Glenn Ligon

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Glenn Ligon
Born 1960 (1960)
Bronx, NewYork
Nationality American
Education Wesleyan University
Known for Conceptual Art


Glenn Ligon (born 1960 in the Bronx) is an American conceptual artist whose work explores race, language, desire, sexuality, and identity.[1] Ligon engages in intertextuality with other works from the visual arts, literature, and history, as well as his own life.

Early life and career[edit]

He was born in 1960 in the Bronx. At the age of 7, his divorced, working-class parents got a scholarship for him and his brother to attend Walden School, a high profile progressive private school on Manhattan's Upper West Side.[2] Ligon graduated from Wesleyan University with a B.A. in 1982. After graduating, he worked as a proofreader for a law firm, while in his spare time he painted in the abstract Expressionist style of Willem de Kooning and Jackson Pollock.[2] In 1985, he participated in the Whitney Museum of American Art's Independent Study Program.[3] He currently lives and works in New York City.[4]

Work[edit]

Ligon works in multiple media, including painting, neon, video, photography, and digital media such as Adobe Flash for his work Annotations. Ligon's work is greatly informed by his experiences as an African American and as a gay man[5] living in the United States.

Painting[edit]

Although Ligon's work spans sculptures, prints, drawings, mixed media and even neon signs, painting remains a core activity. His paintings incorporate literary fragments, jokes, and evocative quotes from a selection of authors, which he stencils directly onto the canvas by hand.[6] In 1989, he mounted his first solo show, "How It Feels to Be Colored Me," in Brooklyn.[1] This show established Ligon's reputation for creating large, text-based paintings in which a phrase chosen from literature or other sources is repeated over and over, eventually dissipating into murk. Untitled (I Am a Man) (1988), a reinterpretation of the signs carried during the Memphis Sanitation Strike in 1968 — made famous by Ernest Withers’s photographs of the march —, is the first example of his use of text.[7]

Ligon gained prominence in the early 1990s along with a generation of artists like Lorna Simpson, Gary Simmons, and Janine Antoni.[5] In 1993, Ligon began the first of three series of gold-colored paintings based on Richard Pryor's groundbreaking stand-up comedy routines from the 1970s. The scatological and racially charged jokes Ligon depicts speak in the vernacular language of the street and reveal a complex and nuanced vision of black culture.[8]

In A Feast of Scraps (1994–98), he inserted pornographic and stereotypical photographs of black men, complete with invented captions ("mother knew," "I fell out" "It's a process") into albums of family snapshots including graduation photographs, vacation snapshots, pictures of baby showers, birthday celebrations, and baptisms, some of which include the artist's own family. Like almost all of Ligon's art, this project draws out the secret histories and submerged meanings of inherited texts and images.[1]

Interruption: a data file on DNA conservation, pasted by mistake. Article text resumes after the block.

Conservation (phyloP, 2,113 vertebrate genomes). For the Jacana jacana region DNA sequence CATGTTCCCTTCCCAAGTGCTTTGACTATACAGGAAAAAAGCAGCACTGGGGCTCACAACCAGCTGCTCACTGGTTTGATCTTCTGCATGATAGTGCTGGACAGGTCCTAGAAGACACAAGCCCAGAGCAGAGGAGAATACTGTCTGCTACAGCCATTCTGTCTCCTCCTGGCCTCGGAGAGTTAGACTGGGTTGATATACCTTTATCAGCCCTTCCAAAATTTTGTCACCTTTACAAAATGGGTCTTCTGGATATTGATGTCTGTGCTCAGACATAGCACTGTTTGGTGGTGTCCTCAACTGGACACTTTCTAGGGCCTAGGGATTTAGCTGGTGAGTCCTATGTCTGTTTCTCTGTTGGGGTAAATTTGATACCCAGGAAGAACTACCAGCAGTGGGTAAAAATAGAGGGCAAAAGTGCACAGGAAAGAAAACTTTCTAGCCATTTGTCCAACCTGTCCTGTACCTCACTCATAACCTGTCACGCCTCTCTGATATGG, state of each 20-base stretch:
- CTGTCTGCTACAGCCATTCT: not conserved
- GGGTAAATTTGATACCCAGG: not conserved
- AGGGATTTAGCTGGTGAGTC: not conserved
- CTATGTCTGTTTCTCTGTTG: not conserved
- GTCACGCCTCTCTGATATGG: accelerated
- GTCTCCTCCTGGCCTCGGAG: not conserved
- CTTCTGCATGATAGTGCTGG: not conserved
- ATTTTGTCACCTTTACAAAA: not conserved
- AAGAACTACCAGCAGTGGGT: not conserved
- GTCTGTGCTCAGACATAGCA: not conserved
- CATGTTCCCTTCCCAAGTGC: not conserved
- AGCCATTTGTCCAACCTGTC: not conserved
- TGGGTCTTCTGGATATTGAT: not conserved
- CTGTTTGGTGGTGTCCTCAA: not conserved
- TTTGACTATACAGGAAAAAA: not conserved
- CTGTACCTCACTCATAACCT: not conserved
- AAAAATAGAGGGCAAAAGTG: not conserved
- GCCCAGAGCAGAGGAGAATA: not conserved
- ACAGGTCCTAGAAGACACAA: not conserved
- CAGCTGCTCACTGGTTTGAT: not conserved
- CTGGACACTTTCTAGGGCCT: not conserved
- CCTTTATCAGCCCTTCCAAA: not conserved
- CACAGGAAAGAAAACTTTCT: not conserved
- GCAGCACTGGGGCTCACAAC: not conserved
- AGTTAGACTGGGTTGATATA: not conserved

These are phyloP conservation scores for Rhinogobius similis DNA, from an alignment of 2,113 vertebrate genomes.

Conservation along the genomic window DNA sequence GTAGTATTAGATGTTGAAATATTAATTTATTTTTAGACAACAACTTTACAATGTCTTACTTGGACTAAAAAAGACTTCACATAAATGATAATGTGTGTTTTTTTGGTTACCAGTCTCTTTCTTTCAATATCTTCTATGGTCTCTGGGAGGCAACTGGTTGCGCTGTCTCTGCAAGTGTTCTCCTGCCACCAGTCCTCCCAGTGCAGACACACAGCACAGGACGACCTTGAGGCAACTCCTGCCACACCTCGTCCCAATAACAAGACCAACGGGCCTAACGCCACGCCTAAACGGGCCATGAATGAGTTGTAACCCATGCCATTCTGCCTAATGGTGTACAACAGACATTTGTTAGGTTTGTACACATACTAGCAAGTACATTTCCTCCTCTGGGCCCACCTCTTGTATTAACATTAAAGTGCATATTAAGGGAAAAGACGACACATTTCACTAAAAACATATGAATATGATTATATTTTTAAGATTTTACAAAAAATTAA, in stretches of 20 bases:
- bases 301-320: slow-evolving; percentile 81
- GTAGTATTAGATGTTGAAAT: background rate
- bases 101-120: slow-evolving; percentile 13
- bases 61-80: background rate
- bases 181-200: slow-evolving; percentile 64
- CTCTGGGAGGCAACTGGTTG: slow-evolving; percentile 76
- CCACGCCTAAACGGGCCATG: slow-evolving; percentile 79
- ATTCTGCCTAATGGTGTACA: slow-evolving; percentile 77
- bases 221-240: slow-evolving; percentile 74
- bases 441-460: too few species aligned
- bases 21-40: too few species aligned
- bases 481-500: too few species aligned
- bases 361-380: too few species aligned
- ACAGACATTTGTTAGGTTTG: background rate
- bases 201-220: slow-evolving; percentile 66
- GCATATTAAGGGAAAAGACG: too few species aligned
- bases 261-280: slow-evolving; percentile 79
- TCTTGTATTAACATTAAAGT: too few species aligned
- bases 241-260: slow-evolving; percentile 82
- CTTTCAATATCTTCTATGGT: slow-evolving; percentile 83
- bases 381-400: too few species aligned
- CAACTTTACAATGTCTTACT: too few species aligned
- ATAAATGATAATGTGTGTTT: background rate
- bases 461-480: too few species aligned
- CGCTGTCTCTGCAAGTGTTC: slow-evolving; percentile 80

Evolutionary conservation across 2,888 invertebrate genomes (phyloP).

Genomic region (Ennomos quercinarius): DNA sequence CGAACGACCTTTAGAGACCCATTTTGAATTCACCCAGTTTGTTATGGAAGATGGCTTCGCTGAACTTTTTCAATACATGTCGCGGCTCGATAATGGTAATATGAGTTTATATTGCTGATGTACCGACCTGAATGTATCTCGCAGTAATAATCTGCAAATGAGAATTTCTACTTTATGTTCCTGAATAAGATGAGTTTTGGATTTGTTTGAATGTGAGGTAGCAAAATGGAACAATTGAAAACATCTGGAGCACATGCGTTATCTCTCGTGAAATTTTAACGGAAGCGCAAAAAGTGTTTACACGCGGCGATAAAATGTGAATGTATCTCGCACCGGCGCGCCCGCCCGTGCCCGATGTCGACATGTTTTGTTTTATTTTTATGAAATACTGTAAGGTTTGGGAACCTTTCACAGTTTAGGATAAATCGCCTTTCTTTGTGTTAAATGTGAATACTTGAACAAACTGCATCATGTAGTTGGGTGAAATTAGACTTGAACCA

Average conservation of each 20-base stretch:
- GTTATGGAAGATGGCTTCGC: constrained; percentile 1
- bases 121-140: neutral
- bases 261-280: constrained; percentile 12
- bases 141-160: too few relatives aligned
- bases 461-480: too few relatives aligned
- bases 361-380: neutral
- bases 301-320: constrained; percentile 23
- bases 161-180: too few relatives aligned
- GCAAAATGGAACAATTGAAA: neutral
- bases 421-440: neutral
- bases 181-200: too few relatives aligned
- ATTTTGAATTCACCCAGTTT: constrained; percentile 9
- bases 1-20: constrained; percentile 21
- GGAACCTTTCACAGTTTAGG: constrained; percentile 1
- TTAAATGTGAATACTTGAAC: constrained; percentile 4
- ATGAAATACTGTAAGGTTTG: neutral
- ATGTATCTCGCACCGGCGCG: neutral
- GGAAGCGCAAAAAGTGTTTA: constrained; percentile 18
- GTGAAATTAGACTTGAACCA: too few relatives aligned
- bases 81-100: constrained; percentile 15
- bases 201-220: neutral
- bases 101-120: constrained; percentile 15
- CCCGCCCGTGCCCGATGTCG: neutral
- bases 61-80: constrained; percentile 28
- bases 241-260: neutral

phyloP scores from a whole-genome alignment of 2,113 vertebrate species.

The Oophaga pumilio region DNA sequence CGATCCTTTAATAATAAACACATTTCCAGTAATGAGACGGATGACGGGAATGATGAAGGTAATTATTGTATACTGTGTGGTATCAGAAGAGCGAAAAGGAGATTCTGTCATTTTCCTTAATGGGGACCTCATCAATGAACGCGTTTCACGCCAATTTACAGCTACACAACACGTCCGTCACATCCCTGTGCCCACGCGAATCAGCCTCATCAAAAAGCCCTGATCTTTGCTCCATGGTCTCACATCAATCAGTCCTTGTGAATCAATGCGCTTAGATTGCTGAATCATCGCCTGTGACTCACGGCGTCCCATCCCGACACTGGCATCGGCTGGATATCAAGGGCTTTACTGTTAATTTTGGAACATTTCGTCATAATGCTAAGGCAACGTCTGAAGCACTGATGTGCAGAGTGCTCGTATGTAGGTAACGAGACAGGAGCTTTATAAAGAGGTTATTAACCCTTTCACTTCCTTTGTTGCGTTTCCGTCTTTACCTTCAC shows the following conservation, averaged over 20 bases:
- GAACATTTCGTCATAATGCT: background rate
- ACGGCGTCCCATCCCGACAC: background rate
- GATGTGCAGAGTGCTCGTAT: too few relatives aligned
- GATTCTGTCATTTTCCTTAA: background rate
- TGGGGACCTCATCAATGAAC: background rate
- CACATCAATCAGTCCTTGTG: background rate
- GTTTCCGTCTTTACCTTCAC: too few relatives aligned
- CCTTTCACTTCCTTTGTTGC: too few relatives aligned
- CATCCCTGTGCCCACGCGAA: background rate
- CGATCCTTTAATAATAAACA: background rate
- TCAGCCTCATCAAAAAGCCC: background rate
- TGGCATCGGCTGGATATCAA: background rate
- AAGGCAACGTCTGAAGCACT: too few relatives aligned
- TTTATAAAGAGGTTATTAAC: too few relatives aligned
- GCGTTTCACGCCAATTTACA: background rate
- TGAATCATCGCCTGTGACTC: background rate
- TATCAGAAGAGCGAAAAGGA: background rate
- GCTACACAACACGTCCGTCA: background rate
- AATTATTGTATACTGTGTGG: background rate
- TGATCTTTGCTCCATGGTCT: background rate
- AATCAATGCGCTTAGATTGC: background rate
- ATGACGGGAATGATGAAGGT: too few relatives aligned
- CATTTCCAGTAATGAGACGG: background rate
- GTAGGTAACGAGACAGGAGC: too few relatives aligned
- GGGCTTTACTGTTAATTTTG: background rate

For Notes on the Margin of the Black Book (1991–93),[9] Ligon separately framed 91 erotic photographs of black males cut from Robert Mapplethorpe's 1988 "Black Book," installing them in two horizontal rows. Between them are two more rows of small framed typed texts, 78 comments on sexuality, race, AIDS, art and the politically inflamed controversy over Mapplethorpe's work launched by then-Texas Congressman Dick Armey.[10]

Another series of large paintings was based on children's interpretations of 1970s black-history coloring books.[11]

Installation art[edit]

In 1994, the art installation To Disembark was shown at the Hirshhorn Museum and Sculpture Garden in Washington, D.C. The title alludes to the title of a book of poetry by Gwendolyn Brooks. "To Disembark" functions in both works to evoke the recognition that African Americans are still coping with the remnants of slavery and its ongoing manifestation in racism.[12] In one part of the installation, Ligon created a series of packing crates modeled on the one described by ex-slave Henry "Box" Brown in his "Narrative of Henry Box Brown who escaped from Slavery Enclosed in a Box 3 Feet Long and 2 Wide." Each crate played a different sound, such as a heartbeat, a spiritual, or contemporary rap music. Around each box, the artist placed posters in which he characterized himself, in words and period images, as a runaway slave in the style of 19th century broadsheets circulated to advertise for the return of fugitive slaves.[12] In another part of the exhibition, Ligon stenciled four quotes from a Zora Neale Hurston essay, "how it feels to be colored me," directly on the walls: "I feel most colored when I am thrown against a sharp white background," "I remember the very day that I became colored," "I am not tragically colored," and "I do not always feel colored." Ligon found Hurston's writing illuminating because she explores the idea of race as a concept that is structured by context rather than essence.[12]

Neon works[edit]

Since 2005, Ligon has made neon works. Warm Broad Glow (2005), Ligon’s first exploration in neon, uses a fragment of text from Three Lives, the 1909 novel by American author Gertrude Stein. Ligon rendered the words “negro sunshine” in warm white neon, the letters of which were then painted black on the front.[13] In 2008, the piece was selected to participate in the Renaissance Society's group exhibit, "Black Is, Black Ain't".,[14] and appeared on the Whitney Museum’s facade in 2011.[15] Other neon works are derived from neon sculptures by Bruce Nauman; One Live and Die (2006) stems from Nauman’s 100 Live and Die (1984), for example.[13]

Film[edit]